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Euphorbia marginata  Pursh
Konza Prairie, Riley County, Kansas
Height: 12-40 inches
Family: Euphorbiaceae - Spurge Family
Flowering Period:   June, July, August, September,October
Stems: Erect, stout, single, usually unbranched below inflorescences, nearly glabrous or spreading-hairy, contains milky sap.
Leaves: Alternate, simple, sessile, oblong to ovate or elliptic, 1.5 to 4 inches long, .5 to 1.25 inch wide, glabrous or somewhat hairy; margins entire; tips pointed; upper leaves reduced.
Inflorescences: Umbel-like clusters of small cup-shaped receptacles, terminal; bracts large, leaf-like, in crowded whorls below inflorescences; margins broad, white.
Flowers: Receptacles with 3-5 white petal-like appendages around lip, greenish glands at base of each appendage, containing 1 pistillate flower and 35-60 tiny staminate flowers; petals and sepals absent.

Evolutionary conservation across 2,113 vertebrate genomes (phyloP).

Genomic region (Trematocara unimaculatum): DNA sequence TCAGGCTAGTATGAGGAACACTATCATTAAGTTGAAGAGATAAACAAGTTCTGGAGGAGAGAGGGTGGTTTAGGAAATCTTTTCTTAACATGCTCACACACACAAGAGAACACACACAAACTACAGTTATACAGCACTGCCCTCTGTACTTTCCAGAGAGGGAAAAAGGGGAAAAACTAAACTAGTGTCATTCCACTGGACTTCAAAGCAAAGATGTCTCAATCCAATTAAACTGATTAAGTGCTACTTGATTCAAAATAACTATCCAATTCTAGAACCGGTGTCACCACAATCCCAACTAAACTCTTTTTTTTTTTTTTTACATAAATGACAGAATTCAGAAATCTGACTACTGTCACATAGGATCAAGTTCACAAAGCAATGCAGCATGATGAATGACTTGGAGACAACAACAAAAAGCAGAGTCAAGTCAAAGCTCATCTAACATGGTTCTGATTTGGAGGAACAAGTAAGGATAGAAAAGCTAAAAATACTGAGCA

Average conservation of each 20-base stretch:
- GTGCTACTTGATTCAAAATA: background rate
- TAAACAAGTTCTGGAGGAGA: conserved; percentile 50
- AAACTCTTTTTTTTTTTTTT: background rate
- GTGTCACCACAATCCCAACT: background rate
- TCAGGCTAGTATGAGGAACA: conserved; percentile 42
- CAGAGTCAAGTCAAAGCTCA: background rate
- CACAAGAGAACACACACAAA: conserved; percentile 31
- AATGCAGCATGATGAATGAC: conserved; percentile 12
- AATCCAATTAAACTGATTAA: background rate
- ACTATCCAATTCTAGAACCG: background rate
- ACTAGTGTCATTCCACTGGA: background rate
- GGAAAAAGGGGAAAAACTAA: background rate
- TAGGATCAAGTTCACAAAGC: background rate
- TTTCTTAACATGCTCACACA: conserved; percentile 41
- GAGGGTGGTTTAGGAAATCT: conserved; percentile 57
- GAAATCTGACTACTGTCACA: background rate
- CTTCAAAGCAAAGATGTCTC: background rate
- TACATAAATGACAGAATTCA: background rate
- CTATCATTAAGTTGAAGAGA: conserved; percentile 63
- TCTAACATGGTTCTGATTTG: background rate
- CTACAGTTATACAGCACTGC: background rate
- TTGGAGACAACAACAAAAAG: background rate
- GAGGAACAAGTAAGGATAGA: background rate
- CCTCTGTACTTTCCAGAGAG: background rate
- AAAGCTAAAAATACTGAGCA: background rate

Fruits: Capsules, 3-lobed, hairy; seeds 3, egg-shaped, bumpy, dark gray.
Habitat: Prairies, roadsides, stream bottoms, and waste areas, most abundant in limestone soils.
Distribution: Throughout Kansas.
Toxicity: When damaged, snow-on-the-mountain exudes a milky sap that can cause skin irritation similar to that seen with poison ivy. Cattle normally will not graze snow-on-the-mountain due to its bitter taste, but can become debilitated and even die after eating hay containing it.
Comments: A stand of this plant can make the ground appear as if it is covered with snow. Snow-on-the-mountain is related to the poinsettia (Euphorbia pulcherrima Willd.).

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Konza Prairie, Riley County, Kansas